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In the News 23.10.15 : Today’s Articles of Interest from around the Internets

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In the News 23.10.15 : Today’s Articles of Interest from around the Internets

How Friendships Change in Adulthood

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In the hierarchy of relationships, friendships are at the bottom. Romantic partners, parents, children—all these come first.

This is true in life, and in science, where relationship research tends to focus on couples and families. When Emily Langan, an associate professor of communication at Wheaton College goes to conferences for the International Association of Relationship Researchers, she says, “friendship is the smallest cluster there. Sometimes it’s a panel, if that.”

Friendships are unique relationships because unlike family relationships, we choose to enter into them. And unlike other voluntary bonds, like marriages and romantic relationships, they lack a formal structure. You wouldn’t go months without speaking to or seeing your significant other (hopefully), but you might go that long without contacting a friend.

Still, survey upon survey upon survey shows how important people’s friends are to their happiness. And though friendships tend to change as people age, there is some consistency in what people want from them.

Read the rest of this article at The Atlantic

The Justin Trudeau I Can’t Forget

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IN LATE 2013, I spent several months working as a freelance editorial assistant on Justin Trudeau’s memoir, Common Ground. Aside from interviewing Trudeau himself over many days, I spoke with the Liberal leader’s relatives, colleagues, and close friends. During these discussions, I leafed through albums of old photos, laughed at funny stories, and watched a few people cry. The experience felt intimate. I had to remind myself that these people were not my friends, even if they treated me in a friendly way. They were editorial resources—made available to me on a temporary basis, for a narrowly defined purpose.

After the book was written, my communication with Trudeau and his social circle ceased. By the time Common Ground was published, I was back at my day job as a journalist. When I appeared on TV or wrote about politics, I critiqued Trudeau as I would any other politician. I felt confident that my role as editorial contributor had been decisively air-locked from the rest of my professional life. Justin Trudeau was just another paycheque.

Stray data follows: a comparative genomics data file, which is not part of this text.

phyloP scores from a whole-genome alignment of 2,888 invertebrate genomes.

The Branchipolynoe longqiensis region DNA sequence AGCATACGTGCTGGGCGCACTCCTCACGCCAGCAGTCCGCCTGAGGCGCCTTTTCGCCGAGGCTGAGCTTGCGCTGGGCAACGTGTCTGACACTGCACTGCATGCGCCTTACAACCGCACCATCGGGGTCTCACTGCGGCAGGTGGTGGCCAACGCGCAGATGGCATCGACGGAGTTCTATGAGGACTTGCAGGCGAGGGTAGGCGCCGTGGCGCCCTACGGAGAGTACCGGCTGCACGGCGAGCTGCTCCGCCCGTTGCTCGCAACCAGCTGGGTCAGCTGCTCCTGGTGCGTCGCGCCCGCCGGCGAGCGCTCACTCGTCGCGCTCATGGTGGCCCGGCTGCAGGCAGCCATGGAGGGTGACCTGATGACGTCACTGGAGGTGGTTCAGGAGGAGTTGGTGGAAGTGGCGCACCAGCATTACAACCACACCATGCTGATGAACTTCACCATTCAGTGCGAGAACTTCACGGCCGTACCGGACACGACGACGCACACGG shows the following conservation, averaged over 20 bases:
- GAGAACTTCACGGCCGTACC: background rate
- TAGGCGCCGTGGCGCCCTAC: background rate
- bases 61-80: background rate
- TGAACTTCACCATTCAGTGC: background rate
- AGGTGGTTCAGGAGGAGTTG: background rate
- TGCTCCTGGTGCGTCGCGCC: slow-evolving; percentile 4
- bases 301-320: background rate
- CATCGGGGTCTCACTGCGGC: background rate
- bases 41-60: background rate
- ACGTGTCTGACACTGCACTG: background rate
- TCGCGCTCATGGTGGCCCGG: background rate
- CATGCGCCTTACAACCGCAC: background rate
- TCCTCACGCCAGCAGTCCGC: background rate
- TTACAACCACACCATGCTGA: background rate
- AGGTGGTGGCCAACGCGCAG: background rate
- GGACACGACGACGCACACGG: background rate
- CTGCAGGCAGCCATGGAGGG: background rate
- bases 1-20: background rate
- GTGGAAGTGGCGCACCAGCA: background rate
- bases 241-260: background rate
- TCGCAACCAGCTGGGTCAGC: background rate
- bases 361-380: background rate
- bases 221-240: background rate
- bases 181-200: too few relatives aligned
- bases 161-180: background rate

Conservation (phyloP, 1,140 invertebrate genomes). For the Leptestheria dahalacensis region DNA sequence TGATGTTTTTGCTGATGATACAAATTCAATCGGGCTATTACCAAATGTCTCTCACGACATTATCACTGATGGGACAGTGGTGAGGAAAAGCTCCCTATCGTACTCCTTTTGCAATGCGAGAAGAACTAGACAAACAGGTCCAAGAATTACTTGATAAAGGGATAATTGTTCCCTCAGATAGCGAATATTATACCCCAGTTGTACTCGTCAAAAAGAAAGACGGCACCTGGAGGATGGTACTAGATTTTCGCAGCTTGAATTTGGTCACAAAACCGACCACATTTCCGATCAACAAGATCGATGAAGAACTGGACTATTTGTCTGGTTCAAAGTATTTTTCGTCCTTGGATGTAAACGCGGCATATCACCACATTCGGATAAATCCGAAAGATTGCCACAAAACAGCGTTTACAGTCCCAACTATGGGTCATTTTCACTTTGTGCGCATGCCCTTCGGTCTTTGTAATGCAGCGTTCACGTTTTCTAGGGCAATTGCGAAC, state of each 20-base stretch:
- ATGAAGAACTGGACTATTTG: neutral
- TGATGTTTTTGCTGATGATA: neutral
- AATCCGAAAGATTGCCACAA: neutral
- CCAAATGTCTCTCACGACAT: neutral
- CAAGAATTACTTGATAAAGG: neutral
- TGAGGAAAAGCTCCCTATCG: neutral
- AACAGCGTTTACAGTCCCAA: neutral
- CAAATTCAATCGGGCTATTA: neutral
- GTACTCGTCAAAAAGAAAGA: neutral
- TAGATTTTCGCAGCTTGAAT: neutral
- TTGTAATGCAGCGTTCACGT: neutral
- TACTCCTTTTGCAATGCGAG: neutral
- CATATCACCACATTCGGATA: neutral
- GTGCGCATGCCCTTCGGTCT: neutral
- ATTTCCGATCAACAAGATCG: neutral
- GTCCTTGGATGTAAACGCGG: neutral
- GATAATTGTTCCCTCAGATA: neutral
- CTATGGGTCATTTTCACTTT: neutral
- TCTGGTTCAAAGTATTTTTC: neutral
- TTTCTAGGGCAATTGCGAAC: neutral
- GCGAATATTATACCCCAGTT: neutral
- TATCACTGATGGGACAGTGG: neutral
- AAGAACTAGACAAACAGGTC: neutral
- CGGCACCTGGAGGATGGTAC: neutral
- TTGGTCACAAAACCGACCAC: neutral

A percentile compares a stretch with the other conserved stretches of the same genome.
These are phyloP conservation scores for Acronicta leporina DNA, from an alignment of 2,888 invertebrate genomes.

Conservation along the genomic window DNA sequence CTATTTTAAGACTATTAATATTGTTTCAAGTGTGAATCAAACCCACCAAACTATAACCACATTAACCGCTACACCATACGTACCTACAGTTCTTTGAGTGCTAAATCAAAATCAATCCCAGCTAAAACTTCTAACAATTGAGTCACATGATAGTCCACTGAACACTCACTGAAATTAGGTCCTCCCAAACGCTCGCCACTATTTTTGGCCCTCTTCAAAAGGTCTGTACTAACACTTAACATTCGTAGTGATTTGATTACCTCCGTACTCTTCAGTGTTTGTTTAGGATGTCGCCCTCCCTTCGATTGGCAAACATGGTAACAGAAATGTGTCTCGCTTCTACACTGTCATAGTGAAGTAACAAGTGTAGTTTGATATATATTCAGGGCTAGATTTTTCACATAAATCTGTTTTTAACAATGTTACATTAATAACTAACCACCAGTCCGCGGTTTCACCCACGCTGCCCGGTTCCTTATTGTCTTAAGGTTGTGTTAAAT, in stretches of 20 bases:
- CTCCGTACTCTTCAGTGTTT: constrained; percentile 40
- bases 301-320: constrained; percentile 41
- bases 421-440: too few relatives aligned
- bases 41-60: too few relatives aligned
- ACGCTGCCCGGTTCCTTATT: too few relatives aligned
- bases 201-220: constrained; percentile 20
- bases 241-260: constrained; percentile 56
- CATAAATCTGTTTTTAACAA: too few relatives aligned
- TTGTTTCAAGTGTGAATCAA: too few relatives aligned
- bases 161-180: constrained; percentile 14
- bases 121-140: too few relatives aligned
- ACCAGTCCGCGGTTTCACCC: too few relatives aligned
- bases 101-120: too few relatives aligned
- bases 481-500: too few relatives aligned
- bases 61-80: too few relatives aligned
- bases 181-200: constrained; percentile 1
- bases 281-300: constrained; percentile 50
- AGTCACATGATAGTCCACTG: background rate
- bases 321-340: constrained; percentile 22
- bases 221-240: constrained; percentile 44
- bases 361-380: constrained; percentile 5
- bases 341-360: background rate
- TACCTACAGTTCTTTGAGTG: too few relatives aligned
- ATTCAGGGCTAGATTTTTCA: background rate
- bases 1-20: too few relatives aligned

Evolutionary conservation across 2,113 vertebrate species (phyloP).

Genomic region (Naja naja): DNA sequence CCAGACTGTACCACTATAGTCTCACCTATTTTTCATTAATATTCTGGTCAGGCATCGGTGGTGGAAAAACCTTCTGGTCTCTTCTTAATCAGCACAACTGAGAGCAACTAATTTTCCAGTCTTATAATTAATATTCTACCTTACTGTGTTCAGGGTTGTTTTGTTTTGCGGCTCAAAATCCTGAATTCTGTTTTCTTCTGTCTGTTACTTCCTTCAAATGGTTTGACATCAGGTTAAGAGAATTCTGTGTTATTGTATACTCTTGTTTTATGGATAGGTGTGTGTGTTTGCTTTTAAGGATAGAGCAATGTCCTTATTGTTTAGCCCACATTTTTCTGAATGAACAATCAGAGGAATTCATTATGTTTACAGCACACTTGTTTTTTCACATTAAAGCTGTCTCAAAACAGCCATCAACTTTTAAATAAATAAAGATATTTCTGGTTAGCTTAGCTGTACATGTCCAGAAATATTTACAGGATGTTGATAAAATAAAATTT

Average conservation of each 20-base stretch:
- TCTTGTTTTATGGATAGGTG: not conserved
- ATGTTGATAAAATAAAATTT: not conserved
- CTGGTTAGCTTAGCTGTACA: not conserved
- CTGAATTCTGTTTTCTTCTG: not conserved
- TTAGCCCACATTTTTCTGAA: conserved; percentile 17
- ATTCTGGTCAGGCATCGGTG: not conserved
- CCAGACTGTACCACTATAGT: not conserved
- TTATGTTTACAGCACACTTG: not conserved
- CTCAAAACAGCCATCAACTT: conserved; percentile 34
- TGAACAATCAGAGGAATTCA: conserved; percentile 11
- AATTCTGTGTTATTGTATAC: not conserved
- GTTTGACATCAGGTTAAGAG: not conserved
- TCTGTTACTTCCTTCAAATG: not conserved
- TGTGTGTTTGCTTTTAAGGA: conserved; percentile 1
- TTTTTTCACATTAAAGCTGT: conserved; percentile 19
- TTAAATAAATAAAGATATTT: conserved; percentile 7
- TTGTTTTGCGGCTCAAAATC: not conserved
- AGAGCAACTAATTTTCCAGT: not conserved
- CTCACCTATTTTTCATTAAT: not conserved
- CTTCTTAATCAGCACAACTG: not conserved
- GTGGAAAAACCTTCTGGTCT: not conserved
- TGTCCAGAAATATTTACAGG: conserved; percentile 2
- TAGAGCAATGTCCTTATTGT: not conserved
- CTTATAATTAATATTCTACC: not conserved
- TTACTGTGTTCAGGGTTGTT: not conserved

Read the rest of this article at The Walrus

Hope Is the Enemy

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In November 2010, when I was 25 years old, I moved in with a man who was 98. This man, whom I’ll call Mr. Schecter, wasn’t a friend or relation or anyone I knew. He was a Holocaust survivor in the first stages of dementia, and I’d been hired to look after him. Although my background was in clinical psychology, I was by no means a professional caregiver. I was employed because Mr. Schecter’s son—I’ll call him Sam—had seriously underestimated his father’s condition. Sam’s mistake was understandable. The most obvious paradox of dementia is the victim’s frequent inability to recognize it, and Mr. Schecter went about his life as though burdened by the normal aches and pains of aging rather than by an irrevocable and debilitating illness. If he put the laundry detergent in the oven or forgot which floor he lived on, he’d shake his head and sigh, Mayn kop arbet nisht (“my head doesn’t work”). But it was a lament, not a diagnosis. And this denial, both clinical and profoundly human, led Sam to misjudge the illness as well.

Read the rest of this article at The American Scholar

How memories form and how we lose them

Think back to a really vivid memory. Got it? Now try to remember what you had for lunch three weeks ago. That second memory probably isn’t as strong—but why not? Why do we remember some things, and not others? And why do memories eventually fade? Catharine Young gives the basics on memory and memory loss.

Read the rest of this article at TED

Ten Borders

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In 2012, the Syrian civil war reached the suburbs of Damascus. Army tanks rolled over anti-government protesters in Ghouta; artillery shells fell on Darayya. One morning that May, a car bomb exploded in the town of Jdeidet Artouz, southwest of the capital. The blast jolted Ghaith, a twenty-two-year-old law student, out of bed. He lived in a two-bedroom apartment with his mother; his father had died when he was an infant, and his siblings—four sisters and a brother, all older—had left the house after getting married. Ghaith stepped to the window and pulled back the curtain. Across the street, a sedan was spewing flames. Body parts littered the road.

The victim was Ghaith’s neighbor, an Alawite man whom rebels had apparently targeted for assassination. In the weeks that followed, the government crackdown intensified. One of Ghaith’s nieces, a teen-ager, was imprisoned for posting a comment on Facebook that condemned a barrel-bomb attack by the Syrian Air Force on civilians in Homs. Government agents snatched two of Ghaith’s friends off the street and took them away. That August, the Army moved into Jdeidet Artouz and massacred dozens of people.

Read the rest of this article at The New Yorker

P.S. previous articles & more by P.F.M.